A parent’s incarceration may have long-term effects on their children’s health and development

(U.S.) – A recent study by the Center for Child and Family Policy found that when parents are incarcerated their children are more likely to develop psychiatric disorders, have lower incomes and become incarcerated themselves as adults.

The study was conducted using data collected from the Great Smoky Mountains Study, which followed children from the Appalachian Mountains in North Carolina from 1993 to 2015. The children and their parents were interviewed up to eight times throughout their childhood. There were also follow-up assessments conducted as the children graduated into adulthood.

Researchers concluded that when parents are in jail it does contribute to a cycle of disadvantages and challenges extended to their children. Children of incarcerated parents are three times more likely than other children to be charged with a felony, five times more likely to drop out of high school and five times more likely to become a teenage parent. The study also found those children are six times more likely to develop a substance use disorder as adults.

Those same children are also at a higher risk of being diagnosed with anxiety, depression, and attention-deficit/hyperactivity disorder. According to the study, by the age of 16, 23.9% of participating children had an incarcerated parent figure where almost 90% included an incarcerated father.

Researchers also uncovered that children in the study faced stigmatization in school due to their parents being behind bars, noting peer rejection is associated with greater difficulty transitioning into adulthood. Officials explained that younger children were also more likely to demonstrate aggressive and antisocial behaviors, which worsened with maturity.

The study suggests it may be helpful for prisons and jails to include evidence-based training programs for inmates in order to strengthen parenting skills upon release as well as potentially increasing visitation programs and making visiting spaces more conducive to visitation that connects parents and children.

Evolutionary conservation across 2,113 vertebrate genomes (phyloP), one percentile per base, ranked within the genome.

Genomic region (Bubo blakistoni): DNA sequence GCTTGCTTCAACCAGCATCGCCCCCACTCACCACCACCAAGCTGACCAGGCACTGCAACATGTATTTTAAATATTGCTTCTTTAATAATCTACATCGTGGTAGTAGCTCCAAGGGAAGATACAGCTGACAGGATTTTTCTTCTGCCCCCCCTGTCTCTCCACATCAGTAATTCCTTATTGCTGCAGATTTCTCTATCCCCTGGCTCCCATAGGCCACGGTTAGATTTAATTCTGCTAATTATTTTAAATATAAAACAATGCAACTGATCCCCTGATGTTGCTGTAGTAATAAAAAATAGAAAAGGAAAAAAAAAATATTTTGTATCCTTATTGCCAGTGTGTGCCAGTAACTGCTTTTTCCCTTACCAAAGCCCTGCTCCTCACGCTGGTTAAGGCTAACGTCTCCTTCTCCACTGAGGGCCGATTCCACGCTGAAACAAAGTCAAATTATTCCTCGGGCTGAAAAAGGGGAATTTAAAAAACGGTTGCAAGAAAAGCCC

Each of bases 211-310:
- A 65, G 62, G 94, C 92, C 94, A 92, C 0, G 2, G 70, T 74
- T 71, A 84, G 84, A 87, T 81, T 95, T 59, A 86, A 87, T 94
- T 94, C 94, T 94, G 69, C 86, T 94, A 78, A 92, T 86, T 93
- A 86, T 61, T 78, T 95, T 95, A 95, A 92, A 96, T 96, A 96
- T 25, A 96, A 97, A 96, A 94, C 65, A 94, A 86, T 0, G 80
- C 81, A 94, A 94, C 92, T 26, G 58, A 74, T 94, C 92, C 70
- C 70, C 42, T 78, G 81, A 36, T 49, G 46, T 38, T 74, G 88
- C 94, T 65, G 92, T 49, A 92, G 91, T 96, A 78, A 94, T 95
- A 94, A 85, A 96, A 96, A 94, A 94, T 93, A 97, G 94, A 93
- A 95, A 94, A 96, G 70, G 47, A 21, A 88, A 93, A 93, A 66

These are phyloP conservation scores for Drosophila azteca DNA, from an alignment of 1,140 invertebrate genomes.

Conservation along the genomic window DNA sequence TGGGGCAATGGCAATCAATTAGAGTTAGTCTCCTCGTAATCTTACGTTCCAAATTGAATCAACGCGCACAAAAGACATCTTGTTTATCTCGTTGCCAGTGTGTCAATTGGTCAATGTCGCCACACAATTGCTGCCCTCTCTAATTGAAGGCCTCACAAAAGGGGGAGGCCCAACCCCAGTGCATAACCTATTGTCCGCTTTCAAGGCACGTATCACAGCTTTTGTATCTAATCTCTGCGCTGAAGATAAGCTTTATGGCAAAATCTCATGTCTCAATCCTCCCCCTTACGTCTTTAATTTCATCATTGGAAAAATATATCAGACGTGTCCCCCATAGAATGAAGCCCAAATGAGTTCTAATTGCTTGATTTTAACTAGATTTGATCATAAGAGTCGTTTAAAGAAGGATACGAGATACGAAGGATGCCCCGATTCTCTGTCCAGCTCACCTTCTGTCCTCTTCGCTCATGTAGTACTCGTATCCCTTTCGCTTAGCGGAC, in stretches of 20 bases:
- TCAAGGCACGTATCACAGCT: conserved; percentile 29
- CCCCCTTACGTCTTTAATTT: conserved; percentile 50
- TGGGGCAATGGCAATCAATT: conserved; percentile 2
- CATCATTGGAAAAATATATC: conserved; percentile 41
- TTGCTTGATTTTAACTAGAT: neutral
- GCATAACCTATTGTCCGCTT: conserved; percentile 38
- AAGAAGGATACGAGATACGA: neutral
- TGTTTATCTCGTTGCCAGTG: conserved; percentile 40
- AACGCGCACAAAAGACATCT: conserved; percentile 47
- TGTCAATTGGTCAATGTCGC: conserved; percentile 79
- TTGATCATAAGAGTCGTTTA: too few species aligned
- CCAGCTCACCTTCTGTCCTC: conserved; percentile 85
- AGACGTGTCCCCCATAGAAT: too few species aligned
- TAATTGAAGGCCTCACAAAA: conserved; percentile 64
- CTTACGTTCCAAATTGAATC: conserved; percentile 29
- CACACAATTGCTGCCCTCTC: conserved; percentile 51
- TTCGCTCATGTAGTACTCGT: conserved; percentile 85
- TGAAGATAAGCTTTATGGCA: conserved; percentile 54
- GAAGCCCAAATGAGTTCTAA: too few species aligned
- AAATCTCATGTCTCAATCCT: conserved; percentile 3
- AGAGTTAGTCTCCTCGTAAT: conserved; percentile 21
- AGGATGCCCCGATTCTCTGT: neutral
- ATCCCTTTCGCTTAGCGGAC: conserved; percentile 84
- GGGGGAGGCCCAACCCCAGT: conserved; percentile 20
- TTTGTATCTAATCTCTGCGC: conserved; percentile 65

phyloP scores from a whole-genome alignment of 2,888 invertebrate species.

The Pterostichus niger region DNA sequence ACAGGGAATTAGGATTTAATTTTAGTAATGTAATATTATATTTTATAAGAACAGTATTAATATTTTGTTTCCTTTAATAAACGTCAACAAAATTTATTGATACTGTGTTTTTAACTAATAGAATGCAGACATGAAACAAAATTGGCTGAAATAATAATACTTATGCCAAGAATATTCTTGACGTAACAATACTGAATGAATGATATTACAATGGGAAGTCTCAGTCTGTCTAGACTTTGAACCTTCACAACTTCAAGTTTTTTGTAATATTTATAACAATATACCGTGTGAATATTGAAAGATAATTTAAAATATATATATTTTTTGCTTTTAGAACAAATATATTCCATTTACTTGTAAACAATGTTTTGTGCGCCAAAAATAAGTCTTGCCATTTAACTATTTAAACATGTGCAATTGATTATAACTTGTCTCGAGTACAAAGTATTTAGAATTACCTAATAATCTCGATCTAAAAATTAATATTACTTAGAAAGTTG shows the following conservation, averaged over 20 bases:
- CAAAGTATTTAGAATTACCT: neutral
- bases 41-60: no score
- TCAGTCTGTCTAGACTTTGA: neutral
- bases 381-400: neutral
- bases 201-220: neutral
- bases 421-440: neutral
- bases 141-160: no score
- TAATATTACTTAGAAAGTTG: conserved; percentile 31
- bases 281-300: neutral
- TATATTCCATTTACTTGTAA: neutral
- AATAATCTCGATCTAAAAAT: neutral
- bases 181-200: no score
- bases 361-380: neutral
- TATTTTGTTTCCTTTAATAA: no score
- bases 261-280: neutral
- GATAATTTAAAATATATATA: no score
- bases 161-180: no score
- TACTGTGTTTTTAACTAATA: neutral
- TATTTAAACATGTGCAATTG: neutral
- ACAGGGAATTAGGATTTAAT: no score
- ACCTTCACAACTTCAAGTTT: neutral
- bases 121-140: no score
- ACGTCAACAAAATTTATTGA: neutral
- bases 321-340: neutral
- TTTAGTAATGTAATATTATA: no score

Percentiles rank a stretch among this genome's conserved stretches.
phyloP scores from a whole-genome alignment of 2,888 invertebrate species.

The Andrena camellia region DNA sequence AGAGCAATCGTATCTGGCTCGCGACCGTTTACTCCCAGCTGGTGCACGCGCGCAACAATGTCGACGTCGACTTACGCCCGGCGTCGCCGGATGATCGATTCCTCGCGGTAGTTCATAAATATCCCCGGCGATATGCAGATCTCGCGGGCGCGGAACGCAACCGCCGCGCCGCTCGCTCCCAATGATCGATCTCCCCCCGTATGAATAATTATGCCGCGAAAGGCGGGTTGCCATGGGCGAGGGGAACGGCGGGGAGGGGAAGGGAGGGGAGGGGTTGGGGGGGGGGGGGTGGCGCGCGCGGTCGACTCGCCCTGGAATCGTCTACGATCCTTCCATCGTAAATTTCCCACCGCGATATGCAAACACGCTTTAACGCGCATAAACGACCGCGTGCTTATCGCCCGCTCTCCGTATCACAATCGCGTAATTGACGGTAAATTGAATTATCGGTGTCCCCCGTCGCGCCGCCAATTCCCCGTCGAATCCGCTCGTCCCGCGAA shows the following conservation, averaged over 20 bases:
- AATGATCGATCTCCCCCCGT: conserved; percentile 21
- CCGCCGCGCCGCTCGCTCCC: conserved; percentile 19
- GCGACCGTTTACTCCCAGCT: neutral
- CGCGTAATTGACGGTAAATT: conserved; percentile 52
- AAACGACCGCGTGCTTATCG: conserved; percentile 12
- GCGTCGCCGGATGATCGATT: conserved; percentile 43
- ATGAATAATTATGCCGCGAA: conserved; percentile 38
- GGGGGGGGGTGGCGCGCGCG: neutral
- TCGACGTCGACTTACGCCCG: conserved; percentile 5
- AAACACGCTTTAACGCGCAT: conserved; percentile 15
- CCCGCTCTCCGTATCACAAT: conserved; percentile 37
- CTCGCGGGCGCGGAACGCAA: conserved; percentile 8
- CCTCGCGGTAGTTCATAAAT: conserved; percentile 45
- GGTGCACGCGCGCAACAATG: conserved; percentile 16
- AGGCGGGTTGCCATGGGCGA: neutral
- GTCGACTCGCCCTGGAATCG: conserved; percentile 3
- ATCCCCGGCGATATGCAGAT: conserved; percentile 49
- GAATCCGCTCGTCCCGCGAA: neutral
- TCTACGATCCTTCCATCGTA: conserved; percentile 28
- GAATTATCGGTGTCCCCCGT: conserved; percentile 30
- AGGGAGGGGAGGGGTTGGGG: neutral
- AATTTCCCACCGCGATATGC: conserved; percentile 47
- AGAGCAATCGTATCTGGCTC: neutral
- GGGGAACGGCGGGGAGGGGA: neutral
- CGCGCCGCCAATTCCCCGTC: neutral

In order to mitigate the strain that incarceration places on children and their parents, some prisons and jails have begun to include evidence-based training programs for inmates in order to strengthen parenting skills upon release. Gifford suggests that it would also be helpful to increase visitation programs and make visiting spaces more conducive to visiting so that children and parents can be connected.

“Our findings point to the potentially high societal costs of incarcerating children’s caregivers — potentially for generations to come,” said Lead author Beth Gifford of Duke University and Copeland, principal investigator for the Great Smoky Mountains Study. “From a public health perspective, preventing parental incarceration could improve the well-being of children and young adults, as could aiding children and families once a parent figure has been incarcerated.”

Officials noted that with more than 2.7 million children experiencing a parent being sent to jail or prison, it is critical that there is an understanding of the long-term health and social implications of incarceration for children.

The United States has the highest incarceration rate in the world. The U.S. Department of Justice estimates that over half of those who are incarcerated are parents of children under age 18.

The full study can be found here.

The news release can be found here.

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